Drowned Hopper – a Life Saver Fly

Guest Blogger: Joe Dellaria, Woodbury MN

dh-jasonEarlier this year I invited a new friend, Jason, I made at church to join me on one of my favorite stretches. There was an ulterior motive; a beaver family resides in that stretch and kept scaring the living bajeebies out of me (not that I have any of those, or that they are living) when they slap their tails a few feet away from me in the dark. My friend is a trapper. He is also a spin caster who is at least open to the better way of fly fishing.

It was early in the season and it turned out the fish were very lethargic. I mostly guided him for the first hour or so hoping he would connect with a couple of fish. He never turned  or saw a fish with a variety of spinners and small minnow crankbaits. Eventually I sent him downstream to another hole that should have been good. While he was gone I refished the last stretch he had fished; I knew fish were probably there. Sure enough, by the time he returned fishless from the other hole, I had already landed three fish. I gave him a quick casting lesson and he landed his first fly rod caught trout in short order. We traded the fly rod back and forth for the remainder of the outing and caught several more fish. By the end of the outing it was clear he was an excellent fisherman.

Because of that first trip we compare notes every so often as he goes back to the same area to fish. Late in August, he texted me the photo of himself with a 16” brown he had caught that afternoon with his father. I quickly responded and asked what he had caught it on.

His response was short and to the point, “Grasshopper!”

I saw him at church later that week and I asked how he was able to cast the grasshopper with his spin casting rod.

He replied, “It wasn’t hard as the grasshopper is so light.”

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Fly of the Month – The Muddulator

J. Stockard Pro Tyer: Paul Shurtleff, Springville UT, You can find Paul @: www.instagram.com/insectinside/, www.facebook.com/pauliescustomflies

The idea for this pattern came from my love of 3 different classic fly patterns: The Muddler Minnow, Dave’s Hopper and the Stimulator. The Muddulator is a hybrid of all 3. It has the stimulator tail and body hackle over a substituted foam body rather than a yarn body that the Dave’s hopper has. The wing is 3 parts, much like a stimulator with a Dave’s Hopper styled turkey wing topper that keeps an air trap for the CDC under wing, which helps keeps the fly floating high, allowing the crystal flash to sparkle throughout. Then it has the Muddler minnow styled head with the deer hair collar to balance everything out.

The Muddulator is meant to be a dry fly and tied to represent hoppers and stoneflies mainly. It can easily be tied in different sizes and/or colors to better represent target “hatches” of natural insects.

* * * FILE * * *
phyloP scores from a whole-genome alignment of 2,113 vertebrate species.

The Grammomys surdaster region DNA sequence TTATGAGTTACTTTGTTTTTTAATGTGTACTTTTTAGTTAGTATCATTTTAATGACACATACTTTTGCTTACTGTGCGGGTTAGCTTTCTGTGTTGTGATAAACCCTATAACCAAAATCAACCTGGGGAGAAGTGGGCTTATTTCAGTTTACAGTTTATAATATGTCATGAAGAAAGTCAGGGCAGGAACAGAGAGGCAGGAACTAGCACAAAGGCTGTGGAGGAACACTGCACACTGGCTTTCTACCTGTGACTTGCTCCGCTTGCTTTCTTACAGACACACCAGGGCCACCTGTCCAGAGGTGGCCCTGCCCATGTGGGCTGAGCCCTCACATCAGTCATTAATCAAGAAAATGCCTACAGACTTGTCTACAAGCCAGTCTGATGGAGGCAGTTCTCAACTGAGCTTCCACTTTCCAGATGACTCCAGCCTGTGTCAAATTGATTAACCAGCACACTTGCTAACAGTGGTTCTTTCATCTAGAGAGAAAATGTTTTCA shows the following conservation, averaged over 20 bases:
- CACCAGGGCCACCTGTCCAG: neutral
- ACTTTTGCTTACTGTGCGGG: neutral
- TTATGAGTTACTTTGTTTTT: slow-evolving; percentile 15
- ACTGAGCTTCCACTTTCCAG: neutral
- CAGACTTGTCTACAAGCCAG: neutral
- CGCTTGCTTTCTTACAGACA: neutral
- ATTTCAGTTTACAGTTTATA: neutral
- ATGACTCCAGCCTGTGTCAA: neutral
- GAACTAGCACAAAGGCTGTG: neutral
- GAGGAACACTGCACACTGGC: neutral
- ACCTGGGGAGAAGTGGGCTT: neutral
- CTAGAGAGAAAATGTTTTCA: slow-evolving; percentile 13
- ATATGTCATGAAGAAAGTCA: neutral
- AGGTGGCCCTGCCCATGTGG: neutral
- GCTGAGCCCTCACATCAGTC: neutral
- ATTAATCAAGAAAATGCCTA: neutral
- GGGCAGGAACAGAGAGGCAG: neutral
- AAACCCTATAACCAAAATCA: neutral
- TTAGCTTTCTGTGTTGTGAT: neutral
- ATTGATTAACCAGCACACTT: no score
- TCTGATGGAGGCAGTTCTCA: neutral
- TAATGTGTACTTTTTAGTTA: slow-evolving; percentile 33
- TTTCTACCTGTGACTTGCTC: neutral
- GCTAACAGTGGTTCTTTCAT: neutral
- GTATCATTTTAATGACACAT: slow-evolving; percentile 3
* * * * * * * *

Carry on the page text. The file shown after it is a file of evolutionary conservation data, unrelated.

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Free Substitutions

Guest Blogger: Michael Vorhis, author of ARCHANGEL suspense thriller, OPEN DISTANCE adventure thriller & more to come

Ahhh, free-sub…we start out liking it, because there are thirty eight kids who want in on the kickball game but only one kickball. Free-sub gives us hope that we too can rotate in before the recess bell. Then a few years later we establish ourselves, maybe in another sport, maybe as a strong-side front line volleyball spiker…and free-sub becomes a bore, ensuring that once we rotate out we never get back in. Then we evolve further and become a fan, and the picture gets cloudy…I mean, we can accept footballers running on and off the field with abandon but it just doesn’t sit right that a baseball pitcher doesn’t have to hit…and years later still, we appreciate the free-sub concept again, when we start coaching kiddie sports and the parents are counting how many minutes their little booger-eater was in the game compared to Johnny.

Free-substitution is a mixed bag of blessings and curses. By the time we start applying it to fly tying materials, we appreciate the ability to use fluff off an old sweater when the Aussie Possum runs out–we do appreciate that. But it’s the curse side of materials substitution I want to dwell on today.

Don’t get me wrong — there are few on the planet more prone to use “found” or “similar” materials than I. I greatly enjoy the creative juice aspect, and I celebrate when my “faked” handiwork fools a fish. But over the years I have realized that the downside of free materials substitution is that people long ago were really smart. So when the pattern calls for something specific from nature, there are generally good reason, and switching something else in is often a desperate, rather than genius, move.

A few examples:

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